Care for carnivorous plants in the jar

Care for carnivorous plants in the jar

It doesn't work without a drainage layer

Almost all types of carnivorous plants occur naturally in very humid locations. Nevertheless, very few people can tolerate longer periods of waterlogging. However, there is no drainage hole in a closed jar to allow excess water to drain away.

also read

  • Growing Carnivorous Plants - Tips for Growing
  • Large carnivorous plants
  • Repot carnivorous plants regularly

Therefore, lay a sufficiently thick drainage layer on the bottom of the glass. Expanded clay (€ 17.50 at Amazon *) or the commercially available Seramis are well suited.

Fill in the correct plant substrate

Use special soil for carnivores as a plant substrate. Never plant carnivorous species in normal garden soil or potting soil from a hardware store.

Most varieties of carnivorous plants do not have very deep roots. Therefore the earth layer does not have to be too thick.

Carefully place the plants in the substrate so that the roots are covered. Cover the jar with a sheet of glass or clear plastic wrap.

Which location is ideal for the glass?

The jar with the carnivorous plants must be placed as bright as possible. Carnivores also love direct sunlight.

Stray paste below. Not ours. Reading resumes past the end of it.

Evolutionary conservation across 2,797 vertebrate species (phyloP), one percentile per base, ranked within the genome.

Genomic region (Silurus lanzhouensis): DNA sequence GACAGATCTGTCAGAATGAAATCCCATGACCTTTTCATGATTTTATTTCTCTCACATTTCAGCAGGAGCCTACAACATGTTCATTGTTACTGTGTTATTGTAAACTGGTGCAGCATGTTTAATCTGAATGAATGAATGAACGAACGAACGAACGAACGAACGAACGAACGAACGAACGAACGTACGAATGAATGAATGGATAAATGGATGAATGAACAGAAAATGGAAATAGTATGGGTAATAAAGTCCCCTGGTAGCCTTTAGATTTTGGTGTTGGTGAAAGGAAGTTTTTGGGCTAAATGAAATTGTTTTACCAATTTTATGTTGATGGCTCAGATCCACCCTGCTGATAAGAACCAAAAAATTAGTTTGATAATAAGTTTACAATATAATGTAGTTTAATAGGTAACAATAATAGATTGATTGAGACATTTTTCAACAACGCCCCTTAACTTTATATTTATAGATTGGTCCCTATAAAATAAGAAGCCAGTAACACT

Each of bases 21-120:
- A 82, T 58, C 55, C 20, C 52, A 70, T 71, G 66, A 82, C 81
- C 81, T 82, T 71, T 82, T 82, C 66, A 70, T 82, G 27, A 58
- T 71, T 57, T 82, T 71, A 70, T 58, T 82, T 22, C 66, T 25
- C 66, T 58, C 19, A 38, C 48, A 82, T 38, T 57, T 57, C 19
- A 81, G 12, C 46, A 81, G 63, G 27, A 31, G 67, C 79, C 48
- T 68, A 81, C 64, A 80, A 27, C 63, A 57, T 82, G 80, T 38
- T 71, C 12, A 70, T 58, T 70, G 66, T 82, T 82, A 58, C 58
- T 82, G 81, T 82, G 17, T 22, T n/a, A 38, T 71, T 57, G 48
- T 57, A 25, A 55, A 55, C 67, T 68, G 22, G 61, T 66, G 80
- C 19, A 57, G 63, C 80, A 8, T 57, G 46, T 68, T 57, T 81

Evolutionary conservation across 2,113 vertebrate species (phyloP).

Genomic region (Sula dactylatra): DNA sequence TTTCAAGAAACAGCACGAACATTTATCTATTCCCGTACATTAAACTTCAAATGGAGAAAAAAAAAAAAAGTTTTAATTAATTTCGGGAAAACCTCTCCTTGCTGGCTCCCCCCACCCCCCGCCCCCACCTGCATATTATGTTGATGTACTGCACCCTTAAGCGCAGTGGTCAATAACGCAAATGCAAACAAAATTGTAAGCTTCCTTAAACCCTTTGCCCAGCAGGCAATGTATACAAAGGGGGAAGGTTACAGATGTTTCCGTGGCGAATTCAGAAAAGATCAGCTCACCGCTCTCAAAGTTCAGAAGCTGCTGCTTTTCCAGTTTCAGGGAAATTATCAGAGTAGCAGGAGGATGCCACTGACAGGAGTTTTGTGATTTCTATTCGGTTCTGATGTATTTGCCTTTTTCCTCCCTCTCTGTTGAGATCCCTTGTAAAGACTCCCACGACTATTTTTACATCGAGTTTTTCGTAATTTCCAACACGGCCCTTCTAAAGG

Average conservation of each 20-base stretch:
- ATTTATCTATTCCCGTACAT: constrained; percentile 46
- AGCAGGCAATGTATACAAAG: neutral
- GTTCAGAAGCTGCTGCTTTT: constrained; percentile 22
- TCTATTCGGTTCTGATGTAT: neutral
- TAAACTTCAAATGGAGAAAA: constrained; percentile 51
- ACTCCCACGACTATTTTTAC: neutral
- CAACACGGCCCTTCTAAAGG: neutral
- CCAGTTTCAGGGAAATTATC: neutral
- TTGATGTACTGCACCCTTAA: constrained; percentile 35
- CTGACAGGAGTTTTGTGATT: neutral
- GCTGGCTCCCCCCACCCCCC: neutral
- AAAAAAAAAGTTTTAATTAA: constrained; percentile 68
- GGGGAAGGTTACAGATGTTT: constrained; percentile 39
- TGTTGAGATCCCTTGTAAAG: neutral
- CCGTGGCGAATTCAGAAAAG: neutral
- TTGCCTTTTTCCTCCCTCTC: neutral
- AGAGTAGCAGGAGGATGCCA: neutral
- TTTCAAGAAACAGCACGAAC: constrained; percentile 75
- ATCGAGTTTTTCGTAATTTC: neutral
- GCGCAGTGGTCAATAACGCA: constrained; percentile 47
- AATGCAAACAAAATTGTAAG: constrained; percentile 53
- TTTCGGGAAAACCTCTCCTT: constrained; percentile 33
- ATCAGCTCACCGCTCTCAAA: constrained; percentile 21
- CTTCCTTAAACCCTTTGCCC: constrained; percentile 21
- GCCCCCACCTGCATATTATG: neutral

However, the temperatures inside a closed jar or terrarium can rise very high due to the sun. The plants literally burn.

Especially in midsummer, make sure that the glass does not develop too much heat.

Maintain carnivores in a glass vessel

The most important maintenance measure is watering. Once the substrate on top has dried, water the plants. Use rainwater only, as calcareous tap water is harmful to carnivorous plants.

Fertilizing and feeding the carnivores is not necessary, even if it is often advised.

There are enough nutrients in the plant substrate so that the carnivorous plants do not need any additional nutrients. If you would like to feed once for illustrative purposes, only use small, live insects and only give one prey at a time.

Tips

Carnivores are usually not fast-growing. Nevertheless, you should replace the soil in the jar at least every two years. This gives the plants new nutrients.